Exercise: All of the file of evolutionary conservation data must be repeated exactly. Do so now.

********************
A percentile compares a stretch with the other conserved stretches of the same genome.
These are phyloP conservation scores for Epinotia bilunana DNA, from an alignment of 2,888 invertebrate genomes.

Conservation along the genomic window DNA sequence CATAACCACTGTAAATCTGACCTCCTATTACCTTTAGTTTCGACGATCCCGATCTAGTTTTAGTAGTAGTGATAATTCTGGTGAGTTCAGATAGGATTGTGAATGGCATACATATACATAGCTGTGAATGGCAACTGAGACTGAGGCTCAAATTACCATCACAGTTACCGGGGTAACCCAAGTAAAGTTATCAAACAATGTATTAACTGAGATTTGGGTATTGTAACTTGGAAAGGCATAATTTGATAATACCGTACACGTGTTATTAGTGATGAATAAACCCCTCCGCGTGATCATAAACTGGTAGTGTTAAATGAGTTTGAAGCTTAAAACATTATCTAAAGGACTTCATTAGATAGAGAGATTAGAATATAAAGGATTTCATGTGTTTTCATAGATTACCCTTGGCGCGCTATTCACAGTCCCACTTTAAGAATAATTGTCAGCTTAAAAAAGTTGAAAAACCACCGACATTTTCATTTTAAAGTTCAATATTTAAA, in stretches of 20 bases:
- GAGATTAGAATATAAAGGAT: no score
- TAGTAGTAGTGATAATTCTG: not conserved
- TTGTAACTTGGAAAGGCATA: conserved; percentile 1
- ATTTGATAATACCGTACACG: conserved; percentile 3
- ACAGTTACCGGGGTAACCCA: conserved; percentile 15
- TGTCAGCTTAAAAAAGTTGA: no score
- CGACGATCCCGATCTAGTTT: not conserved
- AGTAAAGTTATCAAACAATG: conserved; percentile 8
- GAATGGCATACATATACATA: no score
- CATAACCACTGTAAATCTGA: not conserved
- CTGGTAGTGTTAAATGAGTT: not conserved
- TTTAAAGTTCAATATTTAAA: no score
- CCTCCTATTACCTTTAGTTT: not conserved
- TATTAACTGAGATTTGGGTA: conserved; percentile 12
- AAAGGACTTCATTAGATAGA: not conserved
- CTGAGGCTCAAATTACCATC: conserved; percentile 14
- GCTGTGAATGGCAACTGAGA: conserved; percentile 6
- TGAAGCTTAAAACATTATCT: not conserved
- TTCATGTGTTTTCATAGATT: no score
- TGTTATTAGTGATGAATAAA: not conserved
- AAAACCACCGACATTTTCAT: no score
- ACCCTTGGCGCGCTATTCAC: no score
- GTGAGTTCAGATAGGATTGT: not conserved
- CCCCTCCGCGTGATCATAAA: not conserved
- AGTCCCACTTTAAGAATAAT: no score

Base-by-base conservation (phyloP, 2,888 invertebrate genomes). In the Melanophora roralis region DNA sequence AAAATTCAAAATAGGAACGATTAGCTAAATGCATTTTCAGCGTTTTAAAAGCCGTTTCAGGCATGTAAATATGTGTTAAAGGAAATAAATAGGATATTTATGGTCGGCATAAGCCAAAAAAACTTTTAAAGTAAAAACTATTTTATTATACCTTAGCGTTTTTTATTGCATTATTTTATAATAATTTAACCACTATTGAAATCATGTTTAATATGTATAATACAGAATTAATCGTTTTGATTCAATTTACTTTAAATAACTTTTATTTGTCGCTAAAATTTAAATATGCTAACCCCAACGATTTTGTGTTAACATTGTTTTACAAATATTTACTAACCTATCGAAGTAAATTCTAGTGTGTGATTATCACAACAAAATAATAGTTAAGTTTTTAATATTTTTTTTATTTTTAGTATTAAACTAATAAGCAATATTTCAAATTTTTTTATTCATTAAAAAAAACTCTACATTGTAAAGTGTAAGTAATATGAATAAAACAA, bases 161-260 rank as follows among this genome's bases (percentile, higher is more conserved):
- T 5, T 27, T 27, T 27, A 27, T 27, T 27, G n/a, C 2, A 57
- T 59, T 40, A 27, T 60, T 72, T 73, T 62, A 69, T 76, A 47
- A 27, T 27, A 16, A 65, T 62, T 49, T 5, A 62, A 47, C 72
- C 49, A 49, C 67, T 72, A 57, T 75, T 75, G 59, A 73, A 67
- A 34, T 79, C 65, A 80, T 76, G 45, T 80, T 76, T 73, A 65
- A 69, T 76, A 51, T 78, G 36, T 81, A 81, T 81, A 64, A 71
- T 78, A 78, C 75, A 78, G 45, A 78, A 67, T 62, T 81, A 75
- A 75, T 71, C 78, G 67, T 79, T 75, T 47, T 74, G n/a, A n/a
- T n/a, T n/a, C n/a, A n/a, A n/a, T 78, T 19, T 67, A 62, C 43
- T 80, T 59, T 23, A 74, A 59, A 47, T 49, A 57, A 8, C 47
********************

A percentile compares a stretch with the other conserved stretches of the same genome.
These are phyloP conservation scores for Epinotia bilunana DNA, from an alignment of 2,888 invertebrate genomes.

Conservation along the genomic window DNA sequence CATAACCACTGTAAATCTGACCTCCTATTACCTTTAGTTTCGACGATCCCGATCTAGTTTTAGTAGTAGTGATAATTCTGGTGAGTTCAGATAGGATTGTGAATGGCATACATATACATAGCTGTGAATGGCAACTGAGACTGAGGCTCAAATTACCATCACAGTTACCGGGGTAACCCAAGTAAAGTTATCAAACAATGTATTAACTGAGATTTGGGTATTGTAACTTGGAAAGGCATAATTTGATAATACCGTACACGTGTTATTAGTGATGAATAAACCCCTCCGCGTGATCATAAACTGGTAGTGTTAAATGAGTTTGAAGCTTAAAACATTATCTAAAGGACTTCATTAGATAGAGAGATTAGAATATAAAGGATTTCATGTGTTTTCATAGATTACCCTTGGCGCGCTATTCACAGTCCCACTTTAAGAATAATTGTCAGCTTAAAAAAGTTGAAAAACCACCGACATTTTCATTTTAAAGTTCAATATTTAAA, in stretches of 20 bases:
- GAGATTAGAATATAAAGGAT: no score
- TAGTAGTAGTGATAATTCTG: not conserved
- TTGTAACTTGGAAAGGCATA: conserved; percentile 1
- ATTTGATAATACCGTACACG: conserved; percentile 3
- ACAGTTACCGGGGTAACCCA: conserved; percentile 15
- TGTCAGCTTAAAAAAGTTGA: no score
- CGACGATCCCGATCTAGTTT: not conserved
- AGTAAAGTTATCAAACAATG: conserved; percentile 8
- GAATGGCATACATATACATA: no score
- CATAACCACTGTAAATCTGA: not conserved
- CTGGTAGTGTTAAATGAGTT: not conserved
- TTTAAAGTTCAATATTTAAA: no score
- CCTCCTATTACCTTTAGTTT: not conserved
- TATTAACTGAGATTTGGGTA: conserved; percentile 12
- AAAGGACTTCATTAGATAGA: not conserved
- CTGAGGCTCAAATTACCATC: conserved; percentile 14
- GCTGTGAATGGCAACTGAGA: conserved; percentile 6
- TGAAGCTTAAAACATTATCT: not conserved
- TTCATGTGTTTTCATAGATT: no score
- TGTTATTAGTGATGAATAAA: not conserved
- AAAACCACCGACATTTTCAT: no score
- ACCCTTGGCGCGCTATTCAC: no score
- GTGAGTTCAGATAGGATTGT: not conserved
- CCCCTCCGCGTGATCATAAA: not conserved
- AGTCCCACTTTAAGAATAAT: no score

Base-by-base conservation (phyloP, 2,888 invertebrate genomes). In the Melanophora roralis region DNA sequence AAAATTCAAAATAGGAACGATTAGCTAAATGCATTTTCAGCGTTTTAAAAGCCGTTTCAGGCATGTAAATATGTGTTAAAGGAAATAAATAGGATATTTATGGTCGGCATAAGCCAAAAAAACTTTTAAAGTAAAAACTATTTTATTATACCTTAGCGTTTTTTATTGCATTATTTTATAATAATTTAACCACTATTGAAATCATGTTTAATATGTATAATACAGAATTAATCGTTTTGATTCAATTTACTTTAAATAACTTTTATTTGTCGCTAAAATTTAAATATGCTAACCCCAACGATTTTGTGTTAACATTGTTTTACAAATATTTACTAACCTATCGAAGTAAATTCTAGTGTGTGATTATCACAACAAAATAATAGTTAAGTTTTTAATATTTTTTTTATTTTTAGTATTAAACTAATAAGCAATATTTCAAATTTTTTTATTCATTAAAAAAAACTCTACATTGTAAAGTGTAAGTAATATGAATAAAACAA, bases 161-260 rank as follows among this genome's bases (percentile, higher is more conserved):
- T 5, T 27, T 27, T 27, A 27, T 27, T 27, G n/a, C 2, A 57
- T 59, T 40, A 27, T 60, T 72, T 73, T 62, A 69, T 76, A 47
- A 27, T 27, A 16, A 65, T 62, T 49, T 5, A 62, A 47, C 72
- C 49, A 49, C 67, T 72, A 57, T 75, T 75, G 59, A 73, A 67
- A 34, T 79, C 65, A 80, T 76, G 45, T 80, T 76, T 73, A 65
- A 69, T 76, A 51, T 78, G 36, T 81, A 81, T 81, A 64, A 71
- T 78, A 78, C 75, A 78, G 45, A 78, A 67, T 62, T 81, A 75
- A 75, T 71, C 78, G 67, T 79, T 75, T 47, T 74, G n/a, A n/a
- T n/a, T n/a, C n/a, A n/a, A n/a, T 78, T 19, T 67, A 62, C 43
- T 80, T 59, T 23, A 74, A 59, A 47, T 49, A 57, A 8, C 47